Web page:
Bright lights, big shoulders: My own private Chicago


A piece of Chicago’s skyline, as seen from a river architectural tour, August 2011. iPhone photo by Rose Raymond.

For most of my life I have had a feverish love affair with the city of Chicago. It started when I was 5 years old and saw the city from the (then) Sears Tower for the first time. I remember trying to find my house beyond the skyscrapers. We lived in Oak Park at the time.

Later, as a high school student, my friends and I leapt at any chance to escape our hometown (no longer Oak Park at this point; the less-cool Woodridge) and drive into the city. Sometimes we had a reason, such as a shopping trip at The Alley or an exhibit at the Art Institute. Other days, we’d linger over coffees in Greektown diners or people-watch in Grant Park.

When I was a college student, the city came to represent everything the suburb where I went to school lacked: diversity, grittiness, vibrancy, excitement (sorry, Naperville …). A few of my friends had moved there by then. I discovered neighborhoods I’d never seen before, each with their own personality: Pilsen, Andersonville, Bridgeport. I went to shows at Metro, the Vic and the Double Door, and back then I kind of relished the fact that a trip to the city tacked a couple hours onto the night—the driving in and the driving home. Of course, I often slept on my friends’ sofas, too. In the morning, we’d stuff ourselves with pancakes from Lou Mitchell’s, the Golden Nugget or Cozy Corner.

Mexican wrestlers

Mexican wrestlers at Humboldt Park’s Riot Fest, September 2012. iPhone photo by Rose Raymond.

When I left the country in 2005, I missed Chicago terribly. I walked the streets of Seoul, loving the narrow alleyways, well-dressed pedestrians and cheap noodle shops, but missing Chicago’s diners, laid-back passersby and comparatively wide open spaces (I looked it up once: At the time, Seoul and Chicago shared roughly the same land area, but Seoul’s population was three times Chicago’s.).

But my love for Chicago was conflicted by my desire to attend graduate school. So off to Missouri I went. I learned to love Missouri, but that’s another story. How was it easier to live halfway across the world from Chicago than a six-hour drive from it? I was visiting the city more frequently now and discovering new neighborhoods, bars and even friends.

I lined up unpaid internships in the city for the summer of 2008. I was as psyched to live in the city as I was stressed about the fiscal black hole I was about to fall into. Then a company in Florida offered me a paid internship. Financially, it was the only responsible decision to make. And a similar opportunity came up in Washington, D.C., in 2009. In 2010, I was offered a job in Florida. At this point, I’d been away from the city for five years, and the extended near-poverty of graduate school and internships was starting to wear on me. A job? With benefits? By the beach? Yes, please.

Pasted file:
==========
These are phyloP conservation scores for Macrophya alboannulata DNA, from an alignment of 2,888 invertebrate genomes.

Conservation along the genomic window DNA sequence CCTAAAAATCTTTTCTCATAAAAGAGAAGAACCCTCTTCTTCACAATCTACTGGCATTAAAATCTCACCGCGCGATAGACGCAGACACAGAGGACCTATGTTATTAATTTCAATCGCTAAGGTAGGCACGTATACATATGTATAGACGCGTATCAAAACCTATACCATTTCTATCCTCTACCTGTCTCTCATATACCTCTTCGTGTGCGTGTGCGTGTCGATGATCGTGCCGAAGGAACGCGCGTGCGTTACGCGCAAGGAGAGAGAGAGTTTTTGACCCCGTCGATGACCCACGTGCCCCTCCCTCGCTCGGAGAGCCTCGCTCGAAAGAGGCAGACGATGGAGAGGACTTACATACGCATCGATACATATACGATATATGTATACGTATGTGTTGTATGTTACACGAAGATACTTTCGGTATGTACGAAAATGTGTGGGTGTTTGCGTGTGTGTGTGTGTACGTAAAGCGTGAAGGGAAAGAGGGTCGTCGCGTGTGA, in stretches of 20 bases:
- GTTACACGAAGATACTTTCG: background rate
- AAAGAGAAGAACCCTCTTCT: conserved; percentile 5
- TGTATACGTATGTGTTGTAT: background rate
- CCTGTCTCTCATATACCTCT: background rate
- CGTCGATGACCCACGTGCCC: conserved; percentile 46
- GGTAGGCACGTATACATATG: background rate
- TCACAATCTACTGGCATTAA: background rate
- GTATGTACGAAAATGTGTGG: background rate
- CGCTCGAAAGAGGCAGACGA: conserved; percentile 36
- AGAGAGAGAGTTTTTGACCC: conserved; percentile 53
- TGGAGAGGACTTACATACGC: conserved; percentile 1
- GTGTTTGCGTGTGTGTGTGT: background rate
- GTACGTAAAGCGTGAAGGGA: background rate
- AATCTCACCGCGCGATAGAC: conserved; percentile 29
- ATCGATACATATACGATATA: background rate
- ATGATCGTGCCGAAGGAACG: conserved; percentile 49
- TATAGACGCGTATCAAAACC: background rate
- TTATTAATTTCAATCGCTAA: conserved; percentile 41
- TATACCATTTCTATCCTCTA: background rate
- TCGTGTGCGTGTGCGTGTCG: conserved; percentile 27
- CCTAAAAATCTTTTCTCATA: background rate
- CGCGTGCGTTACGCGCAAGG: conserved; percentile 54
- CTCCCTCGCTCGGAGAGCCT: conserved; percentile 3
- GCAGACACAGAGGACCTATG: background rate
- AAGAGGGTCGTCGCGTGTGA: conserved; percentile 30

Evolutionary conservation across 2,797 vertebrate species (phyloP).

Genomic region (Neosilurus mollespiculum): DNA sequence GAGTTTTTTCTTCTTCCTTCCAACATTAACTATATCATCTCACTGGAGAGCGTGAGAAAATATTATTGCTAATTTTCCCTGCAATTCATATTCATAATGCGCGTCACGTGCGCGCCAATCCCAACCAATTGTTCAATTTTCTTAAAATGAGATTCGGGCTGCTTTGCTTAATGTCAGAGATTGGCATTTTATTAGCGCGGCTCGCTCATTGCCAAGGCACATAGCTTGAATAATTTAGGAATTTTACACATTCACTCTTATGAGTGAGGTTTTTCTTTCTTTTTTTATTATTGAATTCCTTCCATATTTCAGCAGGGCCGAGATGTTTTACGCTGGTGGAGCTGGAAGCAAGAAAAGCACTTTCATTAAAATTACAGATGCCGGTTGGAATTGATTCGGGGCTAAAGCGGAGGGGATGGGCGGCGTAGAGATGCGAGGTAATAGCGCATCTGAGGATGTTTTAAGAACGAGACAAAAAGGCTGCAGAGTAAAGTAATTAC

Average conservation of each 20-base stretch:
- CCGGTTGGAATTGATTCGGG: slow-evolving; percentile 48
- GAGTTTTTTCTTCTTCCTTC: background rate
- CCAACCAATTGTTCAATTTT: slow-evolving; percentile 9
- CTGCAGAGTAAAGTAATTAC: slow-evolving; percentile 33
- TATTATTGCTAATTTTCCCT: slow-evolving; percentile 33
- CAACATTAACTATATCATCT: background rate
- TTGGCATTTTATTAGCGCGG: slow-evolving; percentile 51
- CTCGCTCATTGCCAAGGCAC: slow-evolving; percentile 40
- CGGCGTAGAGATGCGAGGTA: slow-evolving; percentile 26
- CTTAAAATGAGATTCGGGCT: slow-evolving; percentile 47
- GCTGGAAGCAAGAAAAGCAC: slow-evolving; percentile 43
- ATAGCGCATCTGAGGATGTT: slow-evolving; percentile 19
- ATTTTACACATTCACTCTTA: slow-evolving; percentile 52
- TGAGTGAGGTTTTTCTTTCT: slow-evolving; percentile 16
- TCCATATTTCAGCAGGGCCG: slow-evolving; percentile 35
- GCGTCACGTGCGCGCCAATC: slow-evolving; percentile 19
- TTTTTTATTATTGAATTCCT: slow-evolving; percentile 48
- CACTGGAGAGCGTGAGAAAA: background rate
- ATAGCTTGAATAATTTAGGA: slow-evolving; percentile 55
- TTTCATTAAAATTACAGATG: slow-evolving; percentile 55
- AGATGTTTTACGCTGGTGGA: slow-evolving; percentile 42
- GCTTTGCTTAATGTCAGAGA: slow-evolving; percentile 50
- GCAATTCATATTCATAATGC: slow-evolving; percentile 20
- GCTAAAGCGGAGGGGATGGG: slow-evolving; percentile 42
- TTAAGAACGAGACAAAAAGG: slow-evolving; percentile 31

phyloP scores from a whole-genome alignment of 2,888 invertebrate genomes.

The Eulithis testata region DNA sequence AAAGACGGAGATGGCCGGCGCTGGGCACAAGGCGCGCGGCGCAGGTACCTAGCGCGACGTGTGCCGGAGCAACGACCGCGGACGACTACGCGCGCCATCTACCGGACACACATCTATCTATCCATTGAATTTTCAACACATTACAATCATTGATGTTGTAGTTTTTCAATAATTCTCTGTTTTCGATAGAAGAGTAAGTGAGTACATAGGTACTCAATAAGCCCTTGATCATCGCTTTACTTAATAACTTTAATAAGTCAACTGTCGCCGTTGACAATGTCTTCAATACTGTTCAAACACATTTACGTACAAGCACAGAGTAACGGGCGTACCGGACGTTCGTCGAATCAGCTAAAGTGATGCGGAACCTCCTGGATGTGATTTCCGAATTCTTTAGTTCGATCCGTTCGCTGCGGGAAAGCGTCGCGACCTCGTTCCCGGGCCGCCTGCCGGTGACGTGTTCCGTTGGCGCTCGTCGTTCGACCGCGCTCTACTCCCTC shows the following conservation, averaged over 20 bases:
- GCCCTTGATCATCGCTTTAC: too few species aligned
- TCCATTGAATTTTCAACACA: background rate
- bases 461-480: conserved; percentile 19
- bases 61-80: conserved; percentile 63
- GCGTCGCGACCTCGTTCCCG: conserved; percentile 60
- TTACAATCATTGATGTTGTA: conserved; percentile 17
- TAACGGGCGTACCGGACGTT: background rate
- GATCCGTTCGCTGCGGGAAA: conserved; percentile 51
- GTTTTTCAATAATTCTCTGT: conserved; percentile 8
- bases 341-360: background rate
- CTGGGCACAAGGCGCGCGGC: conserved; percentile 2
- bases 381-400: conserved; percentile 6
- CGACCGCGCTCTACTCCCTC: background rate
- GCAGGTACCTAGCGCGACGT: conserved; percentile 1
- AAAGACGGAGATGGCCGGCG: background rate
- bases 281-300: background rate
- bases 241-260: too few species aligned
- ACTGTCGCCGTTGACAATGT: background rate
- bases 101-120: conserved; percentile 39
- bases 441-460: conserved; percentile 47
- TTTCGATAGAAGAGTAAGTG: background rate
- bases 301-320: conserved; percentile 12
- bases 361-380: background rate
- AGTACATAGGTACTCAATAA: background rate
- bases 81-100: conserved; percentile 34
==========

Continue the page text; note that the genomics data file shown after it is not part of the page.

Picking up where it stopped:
My two years in South Florida were an extremely fun blur of Cuban food, tiki bars and beach runs. They gave me an appreciation for warm weather that has, I fear, forever diminished my tolerance for Chicago winters. But in 2012, I decided that 1,300 miles between myself and my favorite city was 1,300 too many. An opportunity presented itself, and I moved to the city in August. A friend from college needed a roommate in the Ukrainian Village. Years earlier, I couldn’t have known that so many of the places I’d loved visiting – Club Foot, the Empty Bottle, the Rainbow Club – were in the first Chicago neighborhood I would live in.


Storefront on Western Avenue in Ukrainian Village, circa October 2012. iPhone photo by Rose Raymond.

As ecstatic as I was/am to finally call Chicago home, my relationship with the city changed when I moved here. When you don’t live in a city, you’re not spending your time in it buying groceries, commuting and doing your laundry. So it’s easy for the city to retain 100 percent of its magic. Before moving here, I associated Chicago with adventure, wild nights out, 4 a.m. burritos at Flash Taco before a RedBull-fueled drive back to the ‘burbs.

Moving to the city you’ve always loved from afar is like finally going on a date with the high-school crush you’ve had eyes on since junior high. Or maybe it’s like skipping the courtship and moving in with that person. Now that this is my home, I’m privy to all of Chicago’s burps, farts and dramatic weirdness.

I know that it’s not the best city in the world for commuting, and it might have the most abysmal weather of any place I’ve ever lived, and yet … I love that I can see the John Hancock building from my neighborhood. I love riding the El and living in a city where you can get by without a car. I love that, a short walk from my apartment, there’s a prison-themed heavy metal bar that serves unbelievable turkey burgers, and I’m about to go eat one.

This blog will serve as my attempt to capture what I can of the magic of Chicago. It’s my reminder to keep exploring, to keep finding new things to love about this city. If you’re reading, feel free to send me suggestions of places to go or things to do!


2 thoughts on “Bright lights, big shoulders: My own private Chicago

  1. If you haven’t been to Belly Shack (under the Western Blue Line stop) you absolutely must. And/or hang at Ipsento (about 2000 N Western).

    • Hi Anna, thanks for the suggestions. I heart the Belly Shack. I haven’t been to or heard of Ipsento, but I just googled it, and I think it’s right up my alley. Looking forward to checking it out. Thanks again!

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